For too long better educated individuals than this buffoon, illiterate blogmaster have promoted the view we must modify the system of education to make it fit for purpose. The pandemic razing the global economic and social landscape of developed and developing countries has exposed weaknesses in the system successive governments have largely ignored or demonstrated a lack of competence to effectively manage.

We live in a country, a world it seems that consumes and distil ALL issues through a political lens. Factors influencing policymaking require several inputs be considered with the political being ONE.

Now the pandemic has humbled the education system the consequence of which we will not be able to determine for years to come. Are we there yet to do what is required? Are we ready to critically review and implement innovations required to enable our children to successfully compete in the global economy?

The task of not adequately preparing our children for the world has dire consequences for our small, beautiful paradise we love. An island that has accomplished so much considering its limited natural resources. Let us work together to show we love Barbados by continuing constructive engagement; sharing ideas, holding citizens, leaders accountable.

Read the Nation article Family lacks electricity for online classes.

Family lacks electricity for online classes 

Six children in one household cannot log on to the virtual classroom because their home lacks electricity.

Grandmother Cora Eastmond told the Weekend Nation that she has to give the devices to a friend who lives in Black Rock, St Michael, to get them charged and, depending on his schedule, she may get them back in a day or two.

The 61-year-old woman, who lives in My Lord’s Hill, St Michael, has been featured in this newspaper in the past and continues to receive assistance in the form of food and clothing for the children. Though unemployed, she is the sole guardian of three of the children, following the death of their mother five years ago.

The grandchildren range in age from five to 12.

Due to the COVID-19 pandemic and classes being shifted online, Eastmond said she had now reached the stage where there was a desperate need for the utilities.

“The house does not have electricity. I does got to send the phones and tablets to get charged and the tablets does have to go all the way to Black Rock,” she cried. “Sometimes the children don’t get their schoolwork done,” she said, adding that all of them had received devices.

The woman inherited the small two-bedroom wooden house in which the family lives when her mother passed away. Eastmond said she started to get it wired for electricity but did not have the money to complete the process even though she had some of the fittings stored.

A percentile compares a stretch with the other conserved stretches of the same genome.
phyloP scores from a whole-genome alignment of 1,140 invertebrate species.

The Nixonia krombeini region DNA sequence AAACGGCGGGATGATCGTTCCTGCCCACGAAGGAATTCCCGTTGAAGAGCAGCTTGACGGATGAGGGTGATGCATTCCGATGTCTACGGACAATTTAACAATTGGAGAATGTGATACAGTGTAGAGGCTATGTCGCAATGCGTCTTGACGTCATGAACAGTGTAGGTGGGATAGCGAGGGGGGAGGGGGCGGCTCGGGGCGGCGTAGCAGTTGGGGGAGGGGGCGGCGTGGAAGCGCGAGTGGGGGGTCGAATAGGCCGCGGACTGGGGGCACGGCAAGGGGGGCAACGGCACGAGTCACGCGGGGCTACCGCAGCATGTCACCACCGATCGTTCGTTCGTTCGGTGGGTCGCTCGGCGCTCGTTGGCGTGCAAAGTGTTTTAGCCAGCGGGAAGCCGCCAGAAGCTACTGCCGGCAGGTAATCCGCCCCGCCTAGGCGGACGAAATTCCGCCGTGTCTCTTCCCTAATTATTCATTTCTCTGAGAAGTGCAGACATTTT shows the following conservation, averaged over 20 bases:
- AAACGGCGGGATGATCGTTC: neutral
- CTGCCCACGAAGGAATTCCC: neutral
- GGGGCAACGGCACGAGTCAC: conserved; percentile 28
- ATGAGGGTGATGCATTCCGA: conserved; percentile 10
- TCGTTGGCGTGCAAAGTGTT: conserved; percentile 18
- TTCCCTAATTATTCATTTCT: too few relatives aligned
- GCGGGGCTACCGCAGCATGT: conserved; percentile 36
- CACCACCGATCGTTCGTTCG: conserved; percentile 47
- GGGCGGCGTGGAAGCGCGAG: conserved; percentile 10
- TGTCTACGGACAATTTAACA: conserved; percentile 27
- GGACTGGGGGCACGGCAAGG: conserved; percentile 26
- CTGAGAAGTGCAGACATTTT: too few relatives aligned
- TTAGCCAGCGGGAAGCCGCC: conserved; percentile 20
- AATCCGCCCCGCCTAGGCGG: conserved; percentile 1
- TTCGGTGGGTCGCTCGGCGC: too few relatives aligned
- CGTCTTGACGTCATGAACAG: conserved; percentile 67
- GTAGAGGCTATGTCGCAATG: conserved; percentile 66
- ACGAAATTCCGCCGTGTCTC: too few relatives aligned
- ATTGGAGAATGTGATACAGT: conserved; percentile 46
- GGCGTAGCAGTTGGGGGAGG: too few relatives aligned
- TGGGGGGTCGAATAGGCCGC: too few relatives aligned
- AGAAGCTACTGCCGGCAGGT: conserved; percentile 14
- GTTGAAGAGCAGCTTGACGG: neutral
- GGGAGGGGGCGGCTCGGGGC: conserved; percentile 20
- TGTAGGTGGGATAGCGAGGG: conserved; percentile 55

She added that the house also had natural gas attached but it was disconnected many years ago.

“We does got to go by the $3 Store and buy batteries and go by an Indian store and buy lights and sometimes the batteries only lasting two or three nights,” she said, as she produced the small lanterns which the family used to illuminate the house at night.

In terms of cooking gas, she said while she buys the 25-pound cylinder bottle, it only lasts about a week because of the cooking which had to be done for the family.

“So I does have to walk down the road to the gasstation and if they don’t have gas I have to gofurther and my knees can’t take it because I have

arthritis.”

Eastmond said she felt helpless when it came to the needs of her family since they were all dependent on her.

“It is six children and three adults that live here. My son is out working and he tries his best but this is too much. I am getting old. I don’t know how much of this I can take. I don’t know how much longer I got on this Earth but I want better for the children,” she said, tears rolling down her face.

Eastmond said someone from the Barbados Light & Power recently visited the house but she did not know why since he only asked questions about the occupants. (MB)

Bajan Pride Harmed | Inflating the Bajan Psyche

William Skinner asked the blogmaster to clarify the following comment posted to Donville Inniss blog on the 2018/08/06 at 8:26 pm  currently choking local news feeds.

Another BLACK mark on the Barbados brand. How much more can we take? Interesting this old charge got laid on Inniss at this time. A conspiracy theory in the making.

On reflection the reply was too concise to effectively convey what was troubling the ‘mind’ of the blogmaster.

For many years Barbados enjoyed an enviable reputation in the region and dare we suggest the world? It was frequently referred to as a model island operating above its weight class. People visited from far to observe our electoral system and prominent Barbadians were invited to participate in election observer missions across the globe. A clear demonstration of the respect for how we managed the electoral process in the recent past.